3. Home-life constraints: Some of our students lack access to a computer or quiet space at home. Some face time constraints due to household-supporting activities like part-time or full-time work or care work activities. In turn, these time constraints can raise questions about the value of pursuing a degree at all – in the minds of the student and/or their family.

Do you recognize these challenges in your own courses?

In laying these challenges out, we discussed which of these challenges we could and had tried to resolve, and which seemed largely out of our control. We don’t, for example, have much control over the constraints posed by a student’s home-life. However, there are steps we do or could take in supporting students and faculty in overcoming related or other challenges. Faculty attendees discussed crafting scaffolded assignments, group projects, low stakes writing assignments, using mobile-friendly digital platforms (like the OpenLab) so students could submit assignments via their phone as needed, and more.

Recognition of these challenges and more encouraged City Tech’s Math Department to partner with faculty and staff at BMCC and the OpenLab to initiate the Title V grant-funded project, “Opening Gateways to Completion: Open Digital Pedagogies for Student Success in STEM. Known as Opening Gateways for short, this collaboration integrates the OpenLab with another open source software called WebWorks with the aim of helping students and faculty address (some of) the challenges posed by gateway courses. You can learn more details about the project on their OpenLab site, but in short – this integration allows students to complete individualized homework problems online and get answers and feedback right away, and to ask questions and get support from their professor and fellow students in a community discussion forum. The grant included a Faculty Professional Development component (yearly cohorts of Fellows who attend a weekly seminar) and dedicated resources to building Open Educational Resources – which might replace expensive textbooks and offer faculty more control over the curriculum.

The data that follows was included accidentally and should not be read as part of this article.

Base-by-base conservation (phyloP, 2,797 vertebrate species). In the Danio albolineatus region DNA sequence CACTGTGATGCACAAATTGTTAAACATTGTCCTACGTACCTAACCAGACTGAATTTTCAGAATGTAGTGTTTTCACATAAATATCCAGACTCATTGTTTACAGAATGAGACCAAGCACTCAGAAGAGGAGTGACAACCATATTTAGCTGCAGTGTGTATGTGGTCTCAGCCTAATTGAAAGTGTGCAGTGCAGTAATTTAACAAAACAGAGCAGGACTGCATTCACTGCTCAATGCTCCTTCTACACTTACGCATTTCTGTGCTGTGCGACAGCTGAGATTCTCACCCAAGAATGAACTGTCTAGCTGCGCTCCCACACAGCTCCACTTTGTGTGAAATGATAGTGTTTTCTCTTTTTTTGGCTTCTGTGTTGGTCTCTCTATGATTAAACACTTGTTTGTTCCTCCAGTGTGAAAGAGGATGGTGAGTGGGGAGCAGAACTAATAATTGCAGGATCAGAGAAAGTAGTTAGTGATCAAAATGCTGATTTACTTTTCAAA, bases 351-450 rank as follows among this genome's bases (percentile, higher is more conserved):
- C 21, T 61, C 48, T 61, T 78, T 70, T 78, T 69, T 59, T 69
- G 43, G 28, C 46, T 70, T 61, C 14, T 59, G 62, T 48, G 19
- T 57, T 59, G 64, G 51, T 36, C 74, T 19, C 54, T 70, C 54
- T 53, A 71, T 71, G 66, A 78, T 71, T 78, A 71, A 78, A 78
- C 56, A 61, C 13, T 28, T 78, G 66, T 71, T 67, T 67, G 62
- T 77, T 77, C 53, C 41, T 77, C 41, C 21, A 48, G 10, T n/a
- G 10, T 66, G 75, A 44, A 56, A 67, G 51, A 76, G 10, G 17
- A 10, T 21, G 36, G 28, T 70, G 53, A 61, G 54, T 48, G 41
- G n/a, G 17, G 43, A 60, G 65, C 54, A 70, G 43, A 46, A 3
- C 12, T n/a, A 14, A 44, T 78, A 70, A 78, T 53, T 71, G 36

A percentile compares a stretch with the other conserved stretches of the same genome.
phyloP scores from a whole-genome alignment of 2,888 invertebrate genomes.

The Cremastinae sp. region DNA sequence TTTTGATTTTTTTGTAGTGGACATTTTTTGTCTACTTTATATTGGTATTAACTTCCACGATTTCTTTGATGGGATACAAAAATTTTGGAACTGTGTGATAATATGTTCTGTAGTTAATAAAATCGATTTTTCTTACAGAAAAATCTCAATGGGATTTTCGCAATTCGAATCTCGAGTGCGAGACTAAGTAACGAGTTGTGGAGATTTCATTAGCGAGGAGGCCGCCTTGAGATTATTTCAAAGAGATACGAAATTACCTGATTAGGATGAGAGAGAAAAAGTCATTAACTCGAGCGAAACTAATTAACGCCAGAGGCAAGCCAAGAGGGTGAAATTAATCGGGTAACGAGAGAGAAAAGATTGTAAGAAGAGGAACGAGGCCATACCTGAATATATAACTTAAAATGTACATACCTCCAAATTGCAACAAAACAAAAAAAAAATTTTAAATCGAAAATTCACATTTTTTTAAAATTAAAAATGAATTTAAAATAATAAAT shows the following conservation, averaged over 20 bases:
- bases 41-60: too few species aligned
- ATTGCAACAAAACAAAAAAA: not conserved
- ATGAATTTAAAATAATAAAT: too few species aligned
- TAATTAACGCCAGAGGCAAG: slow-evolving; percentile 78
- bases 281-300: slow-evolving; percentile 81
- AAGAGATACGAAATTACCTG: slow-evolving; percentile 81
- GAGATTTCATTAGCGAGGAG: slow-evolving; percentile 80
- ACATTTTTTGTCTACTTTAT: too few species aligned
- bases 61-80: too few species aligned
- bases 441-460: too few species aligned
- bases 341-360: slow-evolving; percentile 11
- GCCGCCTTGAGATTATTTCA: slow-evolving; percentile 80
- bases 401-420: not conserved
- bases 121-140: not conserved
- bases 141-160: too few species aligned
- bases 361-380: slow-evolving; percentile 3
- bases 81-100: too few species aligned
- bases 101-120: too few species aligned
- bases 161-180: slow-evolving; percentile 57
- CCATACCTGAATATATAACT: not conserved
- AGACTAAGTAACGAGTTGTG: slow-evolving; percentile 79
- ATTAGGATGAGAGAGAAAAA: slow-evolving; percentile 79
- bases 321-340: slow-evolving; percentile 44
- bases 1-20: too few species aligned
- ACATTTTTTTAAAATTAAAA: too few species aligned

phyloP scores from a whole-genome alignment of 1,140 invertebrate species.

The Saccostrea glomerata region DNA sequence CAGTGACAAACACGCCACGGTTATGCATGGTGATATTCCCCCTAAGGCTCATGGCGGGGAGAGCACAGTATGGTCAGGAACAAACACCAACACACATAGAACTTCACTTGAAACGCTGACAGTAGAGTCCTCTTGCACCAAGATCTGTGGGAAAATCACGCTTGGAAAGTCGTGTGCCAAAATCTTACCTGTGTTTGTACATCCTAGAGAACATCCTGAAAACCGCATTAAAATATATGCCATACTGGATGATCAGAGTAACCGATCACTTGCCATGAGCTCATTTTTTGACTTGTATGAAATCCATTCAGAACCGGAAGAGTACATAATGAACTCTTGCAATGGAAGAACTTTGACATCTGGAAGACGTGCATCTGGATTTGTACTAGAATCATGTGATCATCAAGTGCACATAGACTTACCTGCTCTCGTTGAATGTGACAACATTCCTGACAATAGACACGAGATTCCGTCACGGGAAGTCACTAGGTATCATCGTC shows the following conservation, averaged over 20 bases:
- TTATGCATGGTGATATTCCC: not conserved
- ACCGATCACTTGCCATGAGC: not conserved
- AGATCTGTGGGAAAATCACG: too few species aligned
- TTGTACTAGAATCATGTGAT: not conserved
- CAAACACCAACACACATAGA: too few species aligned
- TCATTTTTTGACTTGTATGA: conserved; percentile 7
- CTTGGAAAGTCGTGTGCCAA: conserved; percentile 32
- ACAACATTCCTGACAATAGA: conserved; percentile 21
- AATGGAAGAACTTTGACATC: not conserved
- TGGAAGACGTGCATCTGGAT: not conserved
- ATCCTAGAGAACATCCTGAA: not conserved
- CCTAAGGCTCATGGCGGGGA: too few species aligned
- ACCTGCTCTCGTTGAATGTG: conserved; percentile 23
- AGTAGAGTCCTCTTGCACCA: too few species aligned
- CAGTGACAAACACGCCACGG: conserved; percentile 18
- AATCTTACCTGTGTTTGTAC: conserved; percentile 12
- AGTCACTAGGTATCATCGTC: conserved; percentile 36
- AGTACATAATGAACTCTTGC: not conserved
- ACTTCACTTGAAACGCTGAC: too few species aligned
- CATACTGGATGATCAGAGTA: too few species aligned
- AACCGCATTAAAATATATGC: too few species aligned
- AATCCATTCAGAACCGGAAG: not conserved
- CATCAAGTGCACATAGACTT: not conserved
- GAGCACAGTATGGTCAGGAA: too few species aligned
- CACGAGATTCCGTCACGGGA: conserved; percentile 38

The remainder of the evening was spent discussing how and to what extent Opening Gateways had addressed some of the challenges discussed earlier, and how similar lessons could be applied in disciplines other than mathematics.

Through the conversation, the seemed to be consensus around a few ideals –

1. Professional Development: Sharing of resources and teaching strategies; also helps with curriculum coordination, and social support and community building.